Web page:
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A tough, nuanced read that raises uncomfortable topics – Margaret von Klemperer reviews Joyce Carol Oates’s A Book of American Martyrs

Published in The Witness

A Book of American MartyrsI must admit this novel was neither easy to read nor to review. Both subject matter and Joyce Carol Oates’s way of handling it can make a reader somewhat queasy, but there is no doubt that its 736 pages (American writers are remarkably keen on having their readers in for the long haul) are a formidable achievement.

The story opens in 1999 in the American midwest, when Luther Dunphy, a fundamentalist Christian and hardline pro-life activist, shoots dead Dr Gus Voorhees and his bodyguard outside the abortion clinic where Voorhees works.

The first part of the book is narrated by Dunphy, and Oates is too skilled a writer to make him a one-dimensional hate figure. You may not like him, or what he stands for, but by the time he is sentenced to death, you have a certain understanding of him. And his execution reminded me forcibly of The Green Mile, the only film I have ever walked out of, unable to stomach the electric chair scene. If nothing else, A Book of American Martyrs makes a compelling argument, if one is needed, for the abolition of the death penalty.

Voorhees, Dunphy’s victim and polar opposite is no saint either. He represents another brand of fanaticism, one that is prepared to sacrifice pretty well anything for his crusading ideals and whose outward calm rationality hides a terrifying ruthlessness. He and Dunphy are the martyrs, seeking their own martyrdom.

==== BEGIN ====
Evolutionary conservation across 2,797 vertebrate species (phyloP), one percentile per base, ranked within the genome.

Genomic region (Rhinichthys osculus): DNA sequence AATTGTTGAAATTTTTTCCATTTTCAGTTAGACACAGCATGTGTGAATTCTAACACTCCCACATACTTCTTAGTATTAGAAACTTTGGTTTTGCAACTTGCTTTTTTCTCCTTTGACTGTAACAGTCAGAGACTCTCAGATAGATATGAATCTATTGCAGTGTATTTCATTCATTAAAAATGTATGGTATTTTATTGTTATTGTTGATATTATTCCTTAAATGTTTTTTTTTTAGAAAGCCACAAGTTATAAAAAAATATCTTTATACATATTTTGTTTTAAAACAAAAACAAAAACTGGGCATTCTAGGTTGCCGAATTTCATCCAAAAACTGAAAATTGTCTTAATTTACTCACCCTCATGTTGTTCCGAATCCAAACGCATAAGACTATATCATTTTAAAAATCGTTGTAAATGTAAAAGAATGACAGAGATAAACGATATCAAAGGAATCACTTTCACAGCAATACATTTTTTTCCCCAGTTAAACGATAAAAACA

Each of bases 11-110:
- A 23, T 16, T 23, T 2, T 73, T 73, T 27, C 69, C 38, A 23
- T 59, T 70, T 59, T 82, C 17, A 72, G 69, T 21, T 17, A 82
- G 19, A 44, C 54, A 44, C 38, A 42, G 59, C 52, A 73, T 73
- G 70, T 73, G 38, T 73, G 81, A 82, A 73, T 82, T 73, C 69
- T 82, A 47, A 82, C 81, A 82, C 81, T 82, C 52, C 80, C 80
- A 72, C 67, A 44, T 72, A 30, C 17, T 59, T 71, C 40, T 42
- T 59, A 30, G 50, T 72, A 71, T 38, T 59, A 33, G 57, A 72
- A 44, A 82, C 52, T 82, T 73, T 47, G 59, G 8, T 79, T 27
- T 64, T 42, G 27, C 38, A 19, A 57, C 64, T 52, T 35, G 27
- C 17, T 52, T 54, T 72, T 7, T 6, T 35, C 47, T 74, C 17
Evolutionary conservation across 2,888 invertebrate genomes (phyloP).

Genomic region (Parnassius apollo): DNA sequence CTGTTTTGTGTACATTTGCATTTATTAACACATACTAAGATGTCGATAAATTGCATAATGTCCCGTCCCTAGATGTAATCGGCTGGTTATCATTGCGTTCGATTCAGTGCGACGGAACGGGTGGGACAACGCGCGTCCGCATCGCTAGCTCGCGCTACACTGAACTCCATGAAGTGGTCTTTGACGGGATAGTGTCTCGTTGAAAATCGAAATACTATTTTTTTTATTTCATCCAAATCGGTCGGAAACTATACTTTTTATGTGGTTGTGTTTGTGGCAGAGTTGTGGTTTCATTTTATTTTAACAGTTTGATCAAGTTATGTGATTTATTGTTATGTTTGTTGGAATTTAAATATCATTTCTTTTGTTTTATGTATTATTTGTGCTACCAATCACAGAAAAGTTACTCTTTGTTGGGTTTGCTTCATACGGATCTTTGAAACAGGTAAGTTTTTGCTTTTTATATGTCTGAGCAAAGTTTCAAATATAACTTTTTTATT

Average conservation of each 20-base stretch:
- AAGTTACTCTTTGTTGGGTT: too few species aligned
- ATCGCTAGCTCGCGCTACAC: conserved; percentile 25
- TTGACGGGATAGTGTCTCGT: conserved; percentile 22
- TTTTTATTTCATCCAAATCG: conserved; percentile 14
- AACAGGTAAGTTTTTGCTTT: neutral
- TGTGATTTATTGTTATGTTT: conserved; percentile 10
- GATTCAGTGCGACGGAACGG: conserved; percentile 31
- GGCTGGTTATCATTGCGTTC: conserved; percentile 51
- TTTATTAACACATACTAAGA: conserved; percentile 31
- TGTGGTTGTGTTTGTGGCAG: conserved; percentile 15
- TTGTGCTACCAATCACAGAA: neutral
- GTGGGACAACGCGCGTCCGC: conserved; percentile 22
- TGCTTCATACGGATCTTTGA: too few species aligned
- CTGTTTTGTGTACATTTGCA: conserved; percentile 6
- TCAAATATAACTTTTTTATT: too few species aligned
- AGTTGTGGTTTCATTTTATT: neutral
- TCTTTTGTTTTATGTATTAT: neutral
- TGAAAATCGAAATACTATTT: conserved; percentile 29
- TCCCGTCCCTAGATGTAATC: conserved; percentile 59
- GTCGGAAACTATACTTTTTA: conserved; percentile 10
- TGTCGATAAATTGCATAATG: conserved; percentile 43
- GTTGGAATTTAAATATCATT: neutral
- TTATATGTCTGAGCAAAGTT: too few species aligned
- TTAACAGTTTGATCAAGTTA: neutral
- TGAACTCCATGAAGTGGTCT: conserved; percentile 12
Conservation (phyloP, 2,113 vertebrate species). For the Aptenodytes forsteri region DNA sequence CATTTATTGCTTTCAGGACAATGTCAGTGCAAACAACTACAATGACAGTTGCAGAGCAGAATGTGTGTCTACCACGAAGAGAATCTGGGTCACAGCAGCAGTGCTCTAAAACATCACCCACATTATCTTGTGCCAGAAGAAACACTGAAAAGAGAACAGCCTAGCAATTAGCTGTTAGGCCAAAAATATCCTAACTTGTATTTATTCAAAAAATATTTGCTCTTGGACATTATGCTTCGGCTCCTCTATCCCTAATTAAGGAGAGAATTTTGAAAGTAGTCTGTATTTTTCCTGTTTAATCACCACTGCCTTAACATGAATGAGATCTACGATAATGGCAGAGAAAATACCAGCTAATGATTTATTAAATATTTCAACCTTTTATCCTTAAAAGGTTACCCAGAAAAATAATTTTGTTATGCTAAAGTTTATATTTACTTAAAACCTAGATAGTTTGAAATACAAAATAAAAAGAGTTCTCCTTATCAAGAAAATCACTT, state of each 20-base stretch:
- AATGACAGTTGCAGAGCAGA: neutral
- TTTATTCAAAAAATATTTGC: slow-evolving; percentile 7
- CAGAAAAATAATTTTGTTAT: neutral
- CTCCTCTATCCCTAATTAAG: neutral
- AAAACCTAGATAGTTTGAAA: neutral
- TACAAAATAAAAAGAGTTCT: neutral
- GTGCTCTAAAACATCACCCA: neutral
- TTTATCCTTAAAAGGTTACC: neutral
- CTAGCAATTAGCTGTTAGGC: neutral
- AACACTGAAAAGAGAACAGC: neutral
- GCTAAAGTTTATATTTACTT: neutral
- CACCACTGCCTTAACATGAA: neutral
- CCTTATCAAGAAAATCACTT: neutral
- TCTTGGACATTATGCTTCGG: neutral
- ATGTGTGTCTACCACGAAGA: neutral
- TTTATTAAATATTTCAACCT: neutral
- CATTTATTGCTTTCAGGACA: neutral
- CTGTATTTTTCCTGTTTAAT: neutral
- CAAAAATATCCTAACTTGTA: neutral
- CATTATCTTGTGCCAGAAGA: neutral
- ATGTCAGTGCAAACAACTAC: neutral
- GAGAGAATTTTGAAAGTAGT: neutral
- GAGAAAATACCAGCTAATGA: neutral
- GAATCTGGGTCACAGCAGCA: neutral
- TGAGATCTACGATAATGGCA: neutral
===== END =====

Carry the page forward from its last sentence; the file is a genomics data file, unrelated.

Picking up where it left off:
However, the main thrust of Oates’s book is the effect of the two deaths on the two families, particularly the wives of the men and their daughters, both entering adolescence at the time of the killings. The stories are told through a variety of voices, ranging from an impersonal third person narrator to first person sections and verbatim transcripts of interviews and trials.

Both the Voorhees and Dunphy families are destroyed, and the latter part of the book deals with Naomi Voorhees and Dawn Dunphy as they both, in very different ways, struggle to find their own paths to survival, and to deal with the legacy forced upon them by their fathers. One, who becomes a documentary film maker, may be educated, clever and articulate while the other – an exploited and vicious woman boxer – is barely literate and hardly able to function in society, but their lives are intertwined for ever.

A Book of American Martyrs raises all kinds of uncomfortable topics – religious fundamentalism, the abortion debate, gun crime and the death penalty. It is particularly pertinent at this time, calling up issues that are currently fracturing American society and that of other places as well. The telling is complex and nuanced but, as I said at the outset, it is a tough read. Oates is one of those writers – an ever-expanding list – who are regularly tipped for a Nobel prize, though whether she ever will or ought to win is another matter. But this book should do her chances no harm. – Margaret von Klemperer

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